Improved Techniques for Intake Acoustic System Modeling of a Supercharged Engine

Paper #:
  • 2017-01-1790

  • 2017-06-05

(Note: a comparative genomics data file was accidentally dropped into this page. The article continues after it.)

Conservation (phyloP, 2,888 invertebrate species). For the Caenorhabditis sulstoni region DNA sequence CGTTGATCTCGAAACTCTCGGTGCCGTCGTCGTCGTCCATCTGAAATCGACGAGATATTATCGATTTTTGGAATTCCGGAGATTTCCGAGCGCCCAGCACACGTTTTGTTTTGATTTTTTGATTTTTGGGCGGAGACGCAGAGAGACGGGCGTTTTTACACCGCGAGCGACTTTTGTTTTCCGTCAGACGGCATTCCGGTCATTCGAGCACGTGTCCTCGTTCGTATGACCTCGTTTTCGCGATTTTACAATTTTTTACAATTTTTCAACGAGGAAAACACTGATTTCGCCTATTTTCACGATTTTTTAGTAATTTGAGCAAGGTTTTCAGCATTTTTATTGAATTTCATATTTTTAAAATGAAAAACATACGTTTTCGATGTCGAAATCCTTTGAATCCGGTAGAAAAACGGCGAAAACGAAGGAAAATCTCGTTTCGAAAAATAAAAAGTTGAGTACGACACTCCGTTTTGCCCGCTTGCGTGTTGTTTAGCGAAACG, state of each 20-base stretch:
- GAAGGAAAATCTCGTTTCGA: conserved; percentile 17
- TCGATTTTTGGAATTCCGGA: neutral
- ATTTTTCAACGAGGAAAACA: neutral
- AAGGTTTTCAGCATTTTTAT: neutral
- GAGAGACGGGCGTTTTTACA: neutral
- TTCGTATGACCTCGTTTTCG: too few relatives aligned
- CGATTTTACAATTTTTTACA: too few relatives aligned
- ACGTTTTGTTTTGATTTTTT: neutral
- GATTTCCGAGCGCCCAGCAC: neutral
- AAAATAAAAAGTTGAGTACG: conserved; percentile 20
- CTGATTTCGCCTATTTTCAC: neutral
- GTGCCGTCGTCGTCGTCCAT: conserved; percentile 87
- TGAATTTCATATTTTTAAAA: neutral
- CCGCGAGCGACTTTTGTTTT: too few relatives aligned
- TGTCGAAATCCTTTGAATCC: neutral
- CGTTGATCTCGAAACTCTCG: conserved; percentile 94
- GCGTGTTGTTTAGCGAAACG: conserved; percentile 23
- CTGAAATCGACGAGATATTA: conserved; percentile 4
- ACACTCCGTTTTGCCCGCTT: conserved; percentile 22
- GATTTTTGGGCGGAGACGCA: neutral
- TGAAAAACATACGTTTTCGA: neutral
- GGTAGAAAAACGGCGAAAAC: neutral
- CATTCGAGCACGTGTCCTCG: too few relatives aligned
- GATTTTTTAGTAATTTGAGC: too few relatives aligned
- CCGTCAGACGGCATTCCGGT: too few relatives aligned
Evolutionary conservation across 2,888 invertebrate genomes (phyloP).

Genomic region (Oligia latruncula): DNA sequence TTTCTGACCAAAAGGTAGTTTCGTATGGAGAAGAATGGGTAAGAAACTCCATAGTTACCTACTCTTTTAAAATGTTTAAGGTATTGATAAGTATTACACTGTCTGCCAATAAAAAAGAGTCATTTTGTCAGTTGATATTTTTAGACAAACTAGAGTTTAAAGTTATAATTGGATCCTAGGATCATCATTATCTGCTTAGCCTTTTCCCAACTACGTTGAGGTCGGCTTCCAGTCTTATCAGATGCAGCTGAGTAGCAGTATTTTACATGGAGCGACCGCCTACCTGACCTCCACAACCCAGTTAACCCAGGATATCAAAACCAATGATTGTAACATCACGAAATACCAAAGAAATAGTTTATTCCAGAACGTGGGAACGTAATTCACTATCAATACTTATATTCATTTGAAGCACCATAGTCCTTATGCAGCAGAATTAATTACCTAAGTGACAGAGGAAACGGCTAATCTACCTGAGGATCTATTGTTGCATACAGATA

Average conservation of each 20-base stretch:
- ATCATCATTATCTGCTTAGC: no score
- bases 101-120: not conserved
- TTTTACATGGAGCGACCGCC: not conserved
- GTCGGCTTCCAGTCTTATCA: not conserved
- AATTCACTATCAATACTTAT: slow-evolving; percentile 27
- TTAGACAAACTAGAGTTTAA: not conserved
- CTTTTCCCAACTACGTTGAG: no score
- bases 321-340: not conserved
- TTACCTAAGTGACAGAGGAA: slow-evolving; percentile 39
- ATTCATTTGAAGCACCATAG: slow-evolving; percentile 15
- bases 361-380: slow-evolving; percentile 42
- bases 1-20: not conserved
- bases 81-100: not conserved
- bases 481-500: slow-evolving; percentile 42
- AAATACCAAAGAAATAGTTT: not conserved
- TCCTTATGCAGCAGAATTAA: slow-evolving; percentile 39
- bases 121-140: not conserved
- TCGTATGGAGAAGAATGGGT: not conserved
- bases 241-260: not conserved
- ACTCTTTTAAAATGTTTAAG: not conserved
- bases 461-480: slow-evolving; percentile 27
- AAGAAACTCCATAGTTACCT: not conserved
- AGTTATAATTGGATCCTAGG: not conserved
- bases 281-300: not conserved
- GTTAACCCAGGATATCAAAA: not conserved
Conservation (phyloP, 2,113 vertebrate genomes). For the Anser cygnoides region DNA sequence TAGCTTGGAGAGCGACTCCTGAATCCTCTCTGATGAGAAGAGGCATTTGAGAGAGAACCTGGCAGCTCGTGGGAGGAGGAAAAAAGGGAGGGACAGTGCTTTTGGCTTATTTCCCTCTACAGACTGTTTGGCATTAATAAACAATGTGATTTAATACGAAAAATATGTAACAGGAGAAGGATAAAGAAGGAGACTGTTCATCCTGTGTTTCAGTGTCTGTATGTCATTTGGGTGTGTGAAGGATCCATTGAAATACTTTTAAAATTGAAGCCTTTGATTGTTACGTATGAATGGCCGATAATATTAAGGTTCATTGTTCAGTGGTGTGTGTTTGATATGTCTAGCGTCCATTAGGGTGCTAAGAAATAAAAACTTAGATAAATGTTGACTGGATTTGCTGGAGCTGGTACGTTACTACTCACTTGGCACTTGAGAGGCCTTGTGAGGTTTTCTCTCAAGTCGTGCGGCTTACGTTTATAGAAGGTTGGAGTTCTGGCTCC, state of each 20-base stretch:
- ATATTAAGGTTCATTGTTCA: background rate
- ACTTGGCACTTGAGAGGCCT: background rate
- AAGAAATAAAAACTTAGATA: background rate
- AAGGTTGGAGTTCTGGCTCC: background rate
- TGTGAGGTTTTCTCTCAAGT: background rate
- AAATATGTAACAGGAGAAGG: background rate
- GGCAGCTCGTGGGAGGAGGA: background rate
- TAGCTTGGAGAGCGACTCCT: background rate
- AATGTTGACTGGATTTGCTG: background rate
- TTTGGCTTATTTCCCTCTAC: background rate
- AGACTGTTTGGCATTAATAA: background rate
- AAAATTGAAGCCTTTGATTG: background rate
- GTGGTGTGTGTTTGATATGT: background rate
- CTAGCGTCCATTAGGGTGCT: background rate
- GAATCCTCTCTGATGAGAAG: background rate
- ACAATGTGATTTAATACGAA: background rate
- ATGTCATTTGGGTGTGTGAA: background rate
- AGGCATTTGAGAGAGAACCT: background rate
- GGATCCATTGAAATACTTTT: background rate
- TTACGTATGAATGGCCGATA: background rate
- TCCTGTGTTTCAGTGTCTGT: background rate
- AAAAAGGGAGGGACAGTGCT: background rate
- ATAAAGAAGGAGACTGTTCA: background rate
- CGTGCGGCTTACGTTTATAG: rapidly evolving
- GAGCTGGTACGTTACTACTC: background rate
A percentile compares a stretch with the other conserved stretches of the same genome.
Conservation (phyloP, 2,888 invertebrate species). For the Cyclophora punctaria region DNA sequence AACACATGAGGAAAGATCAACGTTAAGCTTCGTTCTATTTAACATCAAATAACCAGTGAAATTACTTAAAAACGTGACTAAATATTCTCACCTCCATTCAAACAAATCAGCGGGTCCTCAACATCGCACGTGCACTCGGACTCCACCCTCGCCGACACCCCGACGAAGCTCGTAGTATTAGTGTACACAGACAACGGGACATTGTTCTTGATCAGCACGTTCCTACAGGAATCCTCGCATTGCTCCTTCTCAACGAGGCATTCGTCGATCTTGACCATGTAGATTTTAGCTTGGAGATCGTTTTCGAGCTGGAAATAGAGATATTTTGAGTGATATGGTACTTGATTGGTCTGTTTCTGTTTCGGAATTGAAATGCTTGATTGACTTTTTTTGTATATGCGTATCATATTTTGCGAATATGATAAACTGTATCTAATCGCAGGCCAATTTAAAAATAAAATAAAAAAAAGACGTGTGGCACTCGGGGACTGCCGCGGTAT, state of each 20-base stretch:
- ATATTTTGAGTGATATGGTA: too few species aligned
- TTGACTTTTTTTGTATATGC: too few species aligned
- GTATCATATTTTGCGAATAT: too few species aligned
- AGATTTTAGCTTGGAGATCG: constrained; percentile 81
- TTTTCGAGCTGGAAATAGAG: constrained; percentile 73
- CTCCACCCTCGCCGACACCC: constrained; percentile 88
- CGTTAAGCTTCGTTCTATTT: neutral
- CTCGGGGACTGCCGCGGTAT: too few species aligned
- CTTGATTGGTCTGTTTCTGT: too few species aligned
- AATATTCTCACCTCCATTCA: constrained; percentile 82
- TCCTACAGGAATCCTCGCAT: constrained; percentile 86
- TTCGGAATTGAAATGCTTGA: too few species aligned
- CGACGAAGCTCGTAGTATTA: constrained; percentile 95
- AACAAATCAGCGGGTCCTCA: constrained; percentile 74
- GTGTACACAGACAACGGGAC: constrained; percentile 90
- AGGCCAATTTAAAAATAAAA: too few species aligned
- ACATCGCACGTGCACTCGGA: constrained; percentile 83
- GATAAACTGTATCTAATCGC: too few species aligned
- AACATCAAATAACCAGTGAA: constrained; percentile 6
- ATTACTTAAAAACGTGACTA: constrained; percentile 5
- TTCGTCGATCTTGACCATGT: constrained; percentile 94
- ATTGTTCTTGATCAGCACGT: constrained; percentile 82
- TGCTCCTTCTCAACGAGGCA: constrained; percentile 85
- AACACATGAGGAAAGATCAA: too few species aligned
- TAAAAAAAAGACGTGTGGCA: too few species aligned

Vehicle noise emission regulations are becoming more stringent each passing year (e.g. pass-by noise requirement for passenger vehicles is now 74 dB(A) in some parts of the world). The common focus areas for noise treatment in the vehicle are primarily on three sub-systems i.e., engine compartment, exhaust systems and power train systems. Down- sizing and down- speeding of engines without compromising on power output has meant use of boosting technologies that have produced challenges to design low-noise intake systems minimizing losses and meeting today’s vehicle emission regulations. There are multiple sources of noise in an intake system. Thus an understanding of the sources of noise in the intake system is needed. One such boosting system consists of Turbo-Super configuration with elements like air box filter, outlet manifold and intercooler. In the present work, the full system level modeling is considered for a dual boosting system of turbo-super configuration from an NVH perspective. The supercharger as one of the sources of intake noise was considered as a component and noise radiation from components upstream and downstream of the supercharger were calculated. For this analysis, the source impedance and strength of supercharger measured from noise testing are considered as inputs to the development of full system level acoustic model. There were challenges in modeling elements like the intercooler and air box which were addressed during development of this methodology. The system level noise prediction is presented through one way fluid structural interaction simulation. For this full system, the structural FE model is done in ANSYS and the acoustic duct model, which is negative of the structural model, is developed using acoustic FE in LMS Virtual Lab. The results of the duct acoustic model is used to excite the structural FE model at the wall boundaries. Finally the radiated noise is calculated from the structural model vibration results using the boundary element method (LMS) The results are then compared with the test. This improved technique in intake acoustic modeling of a supercharged engine is useful for accurate identification and ranking of noise radiating components in the full system and allows for quick and effective design decisions to minimize the radiated noise.
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